We were able to find out important details about our proposed route of cutting across from Lajamanu to the Tanami Track – a track, known locally as the Suplejack Road, about which we had previously been unable to discover any information. It was vital to know where we could find food and water supplies, and to be able to calculate accurately what we needed and what we could carry. Key in finding out about the Suplejack Road was to talk to Letty and Bill Cook at Suplejack Downs Station, the only habitation on the 240-km stretch. When I rang her, Letty sounded most enthusiastic about our proposed visit and told us that their cattle road trains were able to negotiate the road, even with the sand. This was enough assurance for us to commit to travelling the route.

I next called Bruce Ferrands of the famous Rabbit Flat Roadhouse for any further information he could give us. I had been warned by several people who had driven to Australia’s most isolated roadhouse that I might not get a friendly reception. Bruce and his wife, Jacqui, only open for business four days per week, from Friday through to Monday. Anyone showing up on Tuesdays, Wednesdays or Thursdays will not be served under any circumstances, no matter who they are or what they require. With this in mind, I dialled the number. But I needn’t have worried: when I explained what we were doing, Bruce proved helpful and enthusiastic and, in the end, I had a job putting down the phone. Before I did, he told me how to get in contact Newmont Mines. These two major installations – the Tanami Mine and The Granites – are about 100 kms apart, straddling Rabbit Flat and positioned conveniently to fit in with our daily schedule. I called the Tanami installation and they didn’t hesitate to accommodate us.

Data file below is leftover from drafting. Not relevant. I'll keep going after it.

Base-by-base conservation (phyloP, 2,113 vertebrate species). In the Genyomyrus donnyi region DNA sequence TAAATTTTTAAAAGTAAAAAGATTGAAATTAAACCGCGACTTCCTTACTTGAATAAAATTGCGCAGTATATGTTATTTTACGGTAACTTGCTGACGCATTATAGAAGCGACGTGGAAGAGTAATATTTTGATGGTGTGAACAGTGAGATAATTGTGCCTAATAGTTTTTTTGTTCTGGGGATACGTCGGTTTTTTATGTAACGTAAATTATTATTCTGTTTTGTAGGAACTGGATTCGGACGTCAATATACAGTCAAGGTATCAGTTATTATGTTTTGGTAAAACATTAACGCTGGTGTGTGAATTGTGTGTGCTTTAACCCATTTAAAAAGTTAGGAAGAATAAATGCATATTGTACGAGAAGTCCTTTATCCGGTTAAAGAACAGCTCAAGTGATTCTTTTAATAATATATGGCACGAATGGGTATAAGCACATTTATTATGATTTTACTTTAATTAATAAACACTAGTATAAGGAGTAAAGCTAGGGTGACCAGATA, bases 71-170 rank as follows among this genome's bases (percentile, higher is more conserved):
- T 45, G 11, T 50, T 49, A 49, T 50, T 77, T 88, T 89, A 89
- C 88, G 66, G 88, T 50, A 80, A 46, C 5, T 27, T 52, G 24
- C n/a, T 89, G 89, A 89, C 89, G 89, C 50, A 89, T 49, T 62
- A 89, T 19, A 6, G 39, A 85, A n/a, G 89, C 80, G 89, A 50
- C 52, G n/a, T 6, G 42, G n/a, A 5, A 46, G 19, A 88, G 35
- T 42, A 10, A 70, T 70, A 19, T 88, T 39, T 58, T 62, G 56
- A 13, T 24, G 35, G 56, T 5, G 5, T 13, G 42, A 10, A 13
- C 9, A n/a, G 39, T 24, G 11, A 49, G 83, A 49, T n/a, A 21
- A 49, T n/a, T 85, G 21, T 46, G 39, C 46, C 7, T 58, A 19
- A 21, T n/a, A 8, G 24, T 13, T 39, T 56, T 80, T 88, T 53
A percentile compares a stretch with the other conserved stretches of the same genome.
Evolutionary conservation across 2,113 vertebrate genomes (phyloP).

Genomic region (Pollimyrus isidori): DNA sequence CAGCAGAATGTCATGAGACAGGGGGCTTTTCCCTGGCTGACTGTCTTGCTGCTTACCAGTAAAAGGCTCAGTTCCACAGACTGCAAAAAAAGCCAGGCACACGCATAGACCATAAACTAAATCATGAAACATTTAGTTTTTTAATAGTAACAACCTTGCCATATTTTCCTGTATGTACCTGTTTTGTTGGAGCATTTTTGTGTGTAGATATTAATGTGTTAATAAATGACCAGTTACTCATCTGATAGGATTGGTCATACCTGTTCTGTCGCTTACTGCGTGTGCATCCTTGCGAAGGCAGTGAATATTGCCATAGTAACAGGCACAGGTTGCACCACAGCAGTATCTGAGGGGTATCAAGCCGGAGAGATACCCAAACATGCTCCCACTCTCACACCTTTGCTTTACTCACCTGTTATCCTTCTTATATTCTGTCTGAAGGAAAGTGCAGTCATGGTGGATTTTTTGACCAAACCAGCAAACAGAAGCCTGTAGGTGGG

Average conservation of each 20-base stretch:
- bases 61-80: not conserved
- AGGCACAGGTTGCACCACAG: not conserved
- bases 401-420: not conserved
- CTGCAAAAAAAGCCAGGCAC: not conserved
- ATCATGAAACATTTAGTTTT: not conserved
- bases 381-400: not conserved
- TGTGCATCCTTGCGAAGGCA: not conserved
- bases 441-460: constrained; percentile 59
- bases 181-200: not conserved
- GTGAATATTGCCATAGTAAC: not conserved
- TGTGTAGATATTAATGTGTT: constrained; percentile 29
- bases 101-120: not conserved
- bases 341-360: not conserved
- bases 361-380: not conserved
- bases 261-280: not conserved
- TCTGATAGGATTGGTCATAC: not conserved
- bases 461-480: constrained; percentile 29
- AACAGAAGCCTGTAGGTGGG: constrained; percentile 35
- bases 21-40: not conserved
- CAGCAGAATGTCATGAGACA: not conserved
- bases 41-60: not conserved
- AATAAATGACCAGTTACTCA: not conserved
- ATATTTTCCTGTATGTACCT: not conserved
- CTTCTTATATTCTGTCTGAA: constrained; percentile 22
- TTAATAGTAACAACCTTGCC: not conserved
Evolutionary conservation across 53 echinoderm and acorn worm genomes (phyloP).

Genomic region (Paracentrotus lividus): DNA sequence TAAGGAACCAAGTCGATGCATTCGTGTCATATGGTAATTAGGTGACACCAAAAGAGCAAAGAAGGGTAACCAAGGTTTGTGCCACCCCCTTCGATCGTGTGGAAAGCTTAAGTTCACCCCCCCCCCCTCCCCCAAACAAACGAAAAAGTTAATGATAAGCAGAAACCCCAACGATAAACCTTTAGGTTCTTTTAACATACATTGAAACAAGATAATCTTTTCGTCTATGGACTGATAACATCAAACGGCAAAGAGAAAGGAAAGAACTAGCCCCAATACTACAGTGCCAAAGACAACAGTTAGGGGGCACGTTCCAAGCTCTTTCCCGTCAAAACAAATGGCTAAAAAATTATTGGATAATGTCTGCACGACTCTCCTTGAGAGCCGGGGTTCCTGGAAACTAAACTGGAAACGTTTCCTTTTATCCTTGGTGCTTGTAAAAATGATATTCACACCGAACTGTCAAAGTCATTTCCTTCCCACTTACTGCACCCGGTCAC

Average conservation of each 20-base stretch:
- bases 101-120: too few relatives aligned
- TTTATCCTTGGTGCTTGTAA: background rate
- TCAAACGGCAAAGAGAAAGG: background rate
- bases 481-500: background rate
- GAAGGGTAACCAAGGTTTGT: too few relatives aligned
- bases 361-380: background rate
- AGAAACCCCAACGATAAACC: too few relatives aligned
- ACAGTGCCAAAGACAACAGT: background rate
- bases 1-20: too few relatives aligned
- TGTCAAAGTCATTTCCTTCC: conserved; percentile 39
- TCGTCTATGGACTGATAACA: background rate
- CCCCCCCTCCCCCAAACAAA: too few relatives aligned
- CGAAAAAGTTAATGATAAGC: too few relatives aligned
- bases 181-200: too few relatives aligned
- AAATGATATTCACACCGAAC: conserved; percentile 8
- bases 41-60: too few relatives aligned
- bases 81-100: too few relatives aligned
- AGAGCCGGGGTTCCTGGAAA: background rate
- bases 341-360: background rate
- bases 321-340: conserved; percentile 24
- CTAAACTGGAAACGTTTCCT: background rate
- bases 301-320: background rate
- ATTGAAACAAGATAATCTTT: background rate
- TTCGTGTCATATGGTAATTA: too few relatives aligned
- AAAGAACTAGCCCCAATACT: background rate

Crossing Victoria River upstream (away from the crocodiles (as we wanted to believe!) |  <i>Kate Leeming</i>

Satisfied that the following week was under control, we now had to pay attention to the following day. Jim gave us permission to travel their private tracks to Pigeon Hole Station, explaining the route with detailed maps and loaning us a two-way radio as an extra precaution. It was only just over 70 kms through but we were assured that the going would be slow.

Thinking that the route to Pigeon Hole, even if a bit rough, would be only a half-day ride, we were in no hurry to leave the comfort of the VRD Centre Camp. As the day started to heat up we at last farewelled our friends and headed off back past the airstrip, through a pair of rusty gates and across the shallow pools in the sandy Wickham River bed. The deep sand on the track was testing for a few kilometres, but then the land opened out into vast plains with more ancient escarpments. A sense of freedom enveloped me as we crossed land which few cyclists would have had the opportunity to tackle. The usual red soil abruptly changed to a monotone grey. Coarse grey stones combined with corrugations were camouflaged by the alluvial dirt of the floodplains so the track lived up to its notorious reputation, belying its initial, tamer appearance.